As you step off the boat onto Cousin Island, you know you are about to get a taste of paradise as your senses start to appreciate the sights, sounds and smells of this protected nature reserve. Numerous birds painted in the skies above, fluttering and singing as if to welcome the many visitors to the island and some perched on trees as if poised for a photoshoot. Lizards scurry into the forest undergrowth or behind fallen leaves, while the resident Giant Aldabra tortoises expectantly wait for a stroke on their uneven but enthralling faces.
Cousin Island Special Reserve offers visitors a magical interaction with nature. As you walk through the charming forest, you will no doubt have a chance to observe the stunning Seychelles Magpie Robin, with its’ striking black and white plumage, as it forages on the forest floor unflinching as you stand gazing at it for several minutes, even as you click away on your camera for the best shot.
White terns with their pure white plumage and navy blue beaks delicately hanging onto branches, sometimes with their fluffy grey chicks beside them, are picture-perfect with the vibrant vegetation backdrop. When their wings are spread in flight, they live up to their other name, fairy terns.
The lesser noddys are anything but lesser birds; slimmer noddys with long narrow bills. The brown noddys, a larger version with their grey caps, lay their eggs on bare rocks on predator-free islands such as Cousin. Just but a few of the many birds you will spot on your Island tour.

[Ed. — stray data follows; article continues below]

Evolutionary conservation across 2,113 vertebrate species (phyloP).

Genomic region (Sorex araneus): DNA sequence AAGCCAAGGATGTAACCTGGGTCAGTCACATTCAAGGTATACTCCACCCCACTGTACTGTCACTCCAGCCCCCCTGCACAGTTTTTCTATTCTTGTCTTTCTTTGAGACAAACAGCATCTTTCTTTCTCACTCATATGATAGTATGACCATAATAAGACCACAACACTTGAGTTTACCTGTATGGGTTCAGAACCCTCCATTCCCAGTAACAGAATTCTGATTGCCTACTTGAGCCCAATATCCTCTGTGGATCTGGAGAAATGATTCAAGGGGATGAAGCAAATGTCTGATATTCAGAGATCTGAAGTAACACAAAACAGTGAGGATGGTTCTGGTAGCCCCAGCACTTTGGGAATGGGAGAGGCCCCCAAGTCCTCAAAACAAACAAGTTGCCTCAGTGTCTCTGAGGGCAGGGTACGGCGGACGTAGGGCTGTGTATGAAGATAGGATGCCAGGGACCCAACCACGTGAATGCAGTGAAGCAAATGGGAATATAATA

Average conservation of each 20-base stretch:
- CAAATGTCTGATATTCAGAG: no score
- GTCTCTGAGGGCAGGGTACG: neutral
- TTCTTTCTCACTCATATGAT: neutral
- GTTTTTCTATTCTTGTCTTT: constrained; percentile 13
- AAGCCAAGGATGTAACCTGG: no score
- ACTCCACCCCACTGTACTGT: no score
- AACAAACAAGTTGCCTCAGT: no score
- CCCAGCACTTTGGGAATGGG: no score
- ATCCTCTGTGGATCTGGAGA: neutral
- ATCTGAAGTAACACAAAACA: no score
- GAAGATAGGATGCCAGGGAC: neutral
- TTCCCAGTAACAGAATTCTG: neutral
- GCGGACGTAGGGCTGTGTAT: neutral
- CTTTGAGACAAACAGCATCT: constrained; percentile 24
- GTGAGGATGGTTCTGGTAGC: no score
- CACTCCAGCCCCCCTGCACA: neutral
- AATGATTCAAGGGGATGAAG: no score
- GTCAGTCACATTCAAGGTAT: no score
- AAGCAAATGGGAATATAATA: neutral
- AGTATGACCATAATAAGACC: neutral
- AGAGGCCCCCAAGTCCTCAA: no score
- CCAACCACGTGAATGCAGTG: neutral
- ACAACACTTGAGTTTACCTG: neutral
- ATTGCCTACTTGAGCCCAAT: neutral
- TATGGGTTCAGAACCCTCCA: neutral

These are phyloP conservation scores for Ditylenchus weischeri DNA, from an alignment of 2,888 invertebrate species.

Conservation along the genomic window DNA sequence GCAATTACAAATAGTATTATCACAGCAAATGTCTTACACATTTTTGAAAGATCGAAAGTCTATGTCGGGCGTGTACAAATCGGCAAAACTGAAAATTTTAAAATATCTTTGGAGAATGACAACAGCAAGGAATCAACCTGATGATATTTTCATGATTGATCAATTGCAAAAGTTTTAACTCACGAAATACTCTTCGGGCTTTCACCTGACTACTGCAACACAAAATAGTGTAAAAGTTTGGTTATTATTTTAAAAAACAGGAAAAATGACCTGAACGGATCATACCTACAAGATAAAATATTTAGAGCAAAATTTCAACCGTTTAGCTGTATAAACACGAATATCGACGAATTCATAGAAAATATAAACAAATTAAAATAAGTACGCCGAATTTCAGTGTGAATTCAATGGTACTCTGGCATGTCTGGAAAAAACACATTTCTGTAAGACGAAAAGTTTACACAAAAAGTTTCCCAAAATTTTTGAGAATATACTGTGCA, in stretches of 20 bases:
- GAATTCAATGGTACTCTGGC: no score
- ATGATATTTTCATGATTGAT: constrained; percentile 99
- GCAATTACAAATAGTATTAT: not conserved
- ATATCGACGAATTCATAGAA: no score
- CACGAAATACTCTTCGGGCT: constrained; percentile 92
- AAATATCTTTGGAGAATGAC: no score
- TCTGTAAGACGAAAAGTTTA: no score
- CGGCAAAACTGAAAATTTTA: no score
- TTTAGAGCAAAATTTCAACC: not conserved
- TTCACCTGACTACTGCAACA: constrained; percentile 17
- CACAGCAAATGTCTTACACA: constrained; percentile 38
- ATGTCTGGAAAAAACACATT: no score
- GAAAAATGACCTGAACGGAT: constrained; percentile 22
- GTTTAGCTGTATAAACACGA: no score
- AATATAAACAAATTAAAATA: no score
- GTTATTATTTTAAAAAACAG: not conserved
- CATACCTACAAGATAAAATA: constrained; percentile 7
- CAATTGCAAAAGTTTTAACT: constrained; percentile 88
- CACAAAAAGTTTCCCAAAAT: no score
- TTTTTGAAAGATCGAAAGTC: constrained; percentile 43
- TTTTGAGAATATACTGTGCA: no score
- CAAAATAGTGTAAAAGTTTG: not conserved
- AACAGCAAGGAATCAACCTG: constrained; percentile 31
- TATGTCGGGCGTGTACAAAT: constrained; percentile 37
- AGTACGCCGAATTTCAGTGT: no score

But this was not always the case. It now seems unreal that Cousin Island was once a coconut plantation impoverished of any meaningful biodiversity, plants or animals. That is, until the warbler an endemic species to the Seychelles attracted the attention of conservationists with its beautiful song. A handful of its kind remained and were at the precipice of extinction. The island was purchased by BirdLife International, a conservation charity to save the warbler.
After years of restoration work, the Island and the waters around it are protected by law and now managed by Nature Seychelles, BirdLife International partner in Seychelles and is one of the world’s great conservation success stories. Marine life, birds and terrestrial creatures are free to flourish as nature intended. What’s more, the success of the conservation efforts allow for visitors to experience nature in its pristine state. Through eco-tourism, the continued protection of Cousin Island is ensured.
Whether on a cruise ship, family visit to Seychelles or as a couple wishing to add color to your holiday, Cousin Island offers the perfect spot to be awed by nature. At only five hundred rupees per person, the wardens will give you a tour of the island, complete with its history and detailed description of the wonderful biodiversity of the island. If you are on a group tour and wish to have an exclusive experience outside the normal hours of operation, that too can be arranged. The fees you pay are used exclusively for the management of this unique nature reserve and for conservation.
The Island is open to visitors from Monday to Friday between ten in the morning till noon.